For \(k=(k_{1},\ldots,k_{d})\in \mathbb{Z}^{d}\), define \(\|k\|=\sum^{d}_{n=1}|k_{n}|\) and \(B^{r}_{j}=\{k\in \mathbb{Z}^{d} | \|k-j\|\leq r\}\), \(r\in \mathbb{N}\) and \(j\in \mathbb{Z}^{d}\). For \((k,l)\in \mathbb{Z}^{d}\times \mathbb{Z}\), the \(\mathbb{Z}^{d+1}\) translate \(\tau _{k,l}\): \(\mathbb{R}^{\mathbb{Z}^{d}}\rightarrow \mathbb{R}^{\mathbb{Z}^{d}}\) is defined by

$$ (\tau _{k,l}{\mathbf{x}})_{j}=x_{j-k}+l,\quad j\in \mathbb{Z}^{d}. $$

Definition 2.1

A configuration x is said to be Birkhoff if \(\{\tau _{k,l}{\mathbf{x}} | k\in \mathbb{Z}^{d},l\in \mathbb{Z} \}\) is totally ordered, i.e., for all \(k\in \mathbb{Z}^{d}\) and \(l\in \mathbb{Z}\), it follows that

$$ \tau _{k,l} {\mathbf{x}}\ll {\mathbf{x}} \quad\text{or}\quad \tau _{k,l}{ \mathbf{x}}={\mathbf{x}} \quad\text{or}\quad \tau _{k,l} { \mathbf{x}} \gg {\mathbf{x}}. $$

Each Birkhoff configuration \({\mathbf{x}}=(x_{k})\) has a rotation vector ω such that \(\{x_{k}-k\cdot \omega \}\) in uniformly bounded [17]. Let \(\mathcal{B}_{\omega }\) denote the set of Birkhoff configurations with rotation vector ω. Then \(\mathcal{B}_{\omega }\) is closed in the topology of pointwise convergence (product topology). Moreover, the rotation vector \(\omega ({\mathbf{x}})\) depends continuously on x [17]. In other words, when \({\mathbf{x}}^{n}\in \mathcal{B}_{\omega _{n}}\) are Birkhoff configurations so that \(\lim_{n\rightarrow \infty }{\mathbf{x}}^{n}={\mathbf{x}}\) pointwise, then the limit \(\lim_{n\rightarrow \infty }\omega _{n} =\omega \) exists and \({\mathbf{x}}\in \mathcal{B}_{\omega }\).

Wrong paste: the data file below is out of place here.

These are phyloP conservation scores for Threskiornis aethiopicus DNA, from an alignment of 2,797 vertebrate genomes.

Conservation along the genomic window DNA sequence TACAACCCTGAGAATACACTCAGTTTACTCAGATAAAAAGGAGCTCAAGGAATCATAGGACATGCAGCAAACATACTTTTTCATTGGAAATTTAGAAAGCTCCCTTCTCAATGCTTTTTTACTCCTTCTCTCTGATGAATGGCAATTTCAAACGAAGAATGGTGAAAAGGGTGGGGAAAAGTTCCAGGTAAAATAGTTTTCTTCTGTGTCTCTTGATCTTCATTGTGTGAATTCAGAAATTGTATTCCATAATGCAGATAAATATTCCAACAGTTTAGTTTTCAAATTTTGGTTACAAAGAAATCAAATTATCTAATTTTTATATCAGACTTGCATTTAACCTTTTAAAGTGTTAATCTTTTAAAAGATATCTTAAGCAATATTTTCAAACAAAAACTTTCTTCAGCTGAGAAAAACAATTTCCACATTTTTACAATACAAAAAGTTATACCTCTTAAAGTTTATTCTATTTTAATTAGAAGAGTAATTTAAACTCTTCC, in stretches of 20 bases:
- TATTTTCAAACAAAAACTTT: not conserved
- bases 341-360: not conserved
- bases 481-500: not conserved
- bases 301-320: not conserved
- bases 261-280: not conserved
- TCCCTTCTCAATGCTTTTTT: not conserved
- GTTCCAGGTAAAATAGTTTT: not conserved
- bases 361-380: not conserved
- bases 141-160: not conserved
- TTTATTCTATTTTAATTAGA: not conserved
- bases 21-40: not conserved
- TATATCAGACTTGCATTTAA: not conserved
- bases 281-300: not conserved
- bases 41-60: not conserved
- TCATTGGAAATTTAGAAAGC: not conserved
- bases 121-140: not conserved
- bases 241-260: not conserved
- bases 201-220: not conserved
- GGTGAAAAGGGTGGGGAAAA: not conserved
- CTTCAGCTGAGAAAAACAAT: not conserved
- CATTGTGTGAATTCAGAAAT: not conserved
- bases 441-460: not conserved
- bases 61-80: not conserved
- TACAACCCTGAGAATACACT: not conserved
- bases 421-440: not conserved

In this paper we fix for simplicity the basic neighborhood B of interactions introduced in Sect. 1 to be \(B_{0}^{r}\) in which \(r\in \mathbb{N}\) is called the range of interactions. We assume that the \(C^{2}\) local potential function h: \(\mathbb{R}^{B_{0}^{r}}\to \mathbb{R}\) satisfies the following hypotheses:

(H1) \(h(\xi +\tilde{{\mathbf{1}}})=h(\xi )\), where \(\tilde{{\mathbf{1}}}\in \mathbb{R}^{B_{0}^{r}}\) with each component being 1;

(H2) h is bounded from below and coercive in the following sense:

$$ \lim_{ \vert \xi _{k}-\xi _{j} \vert \to \infty }h(\xi )=\infty \quad\text{for } k,j \in B_{0}^{r} \text{ with } \Vert k-j \Vert =1; $$

(H3) \(\partial _{i,k}h\leq 0\) for \(i,k\in B_{0}^{r}\) with \(i\neq k\), while \(\partial _{0,k}h<0\) for \(\|k\|=1\).

Let \(A\subset \mathbb{Z}^{d}\) be a finite set. We call \(\operatorname{int}(A)=\{j\in A | B_{j}^{r}\subset A\}\) the interior of A, \(\bar{A}=\bigcup_{j\in A}B_{j}^{r}\) the closure of A, and \(\partial A=\bar{A}\backslash \operatorname{int}(A)\) the boundary of A. Let

$$ W_{A}({\mathbf{x}})=\sum_{j\in A}h_{j}({ \mathbf{x}}) \quad\text{and}\quad W({\mathbf{x}})=\sum_{j\in \mathbb{Z}^{d}}h_{j}({ \mathbf{x}}), $$

where \(h_{j}({\mathbf{x}})=h(\tau _{-j,0}{\mathbf{x}}|_{B_{0}^{r}})\). We remark that (H3) is called the twist condition, which is frequently used in the following form: For \({\mathbf{x}}\in \mathbb{R}^{\mathbb{Z}^{d}}\),

$$ \partial _{i,k}h_{j}({\mathbf{x}})\leq 0 \quad\text{for } i,k\in B_{j}^{r} \text{ with } i\neq k\quad \text{and}\quad \partial _{j,k}h_{j}({\mathbf{x}})< 0\quad \text{for } \Vert j-k \Vert =1. $$

We denote the support of a configuration \({\mathbf{v}}=(v_{j})\) by \(\operatorname{supp}({\mathbf{v}})=\{j\in \mathbb{Z}^{d} | v_{j}\neq 0\}\). Let \(V_{A}=\{{\mathbf{v}} | \operatorname{supp}({\mathbf{v}})\subset \operatorname{int}(A)\}\).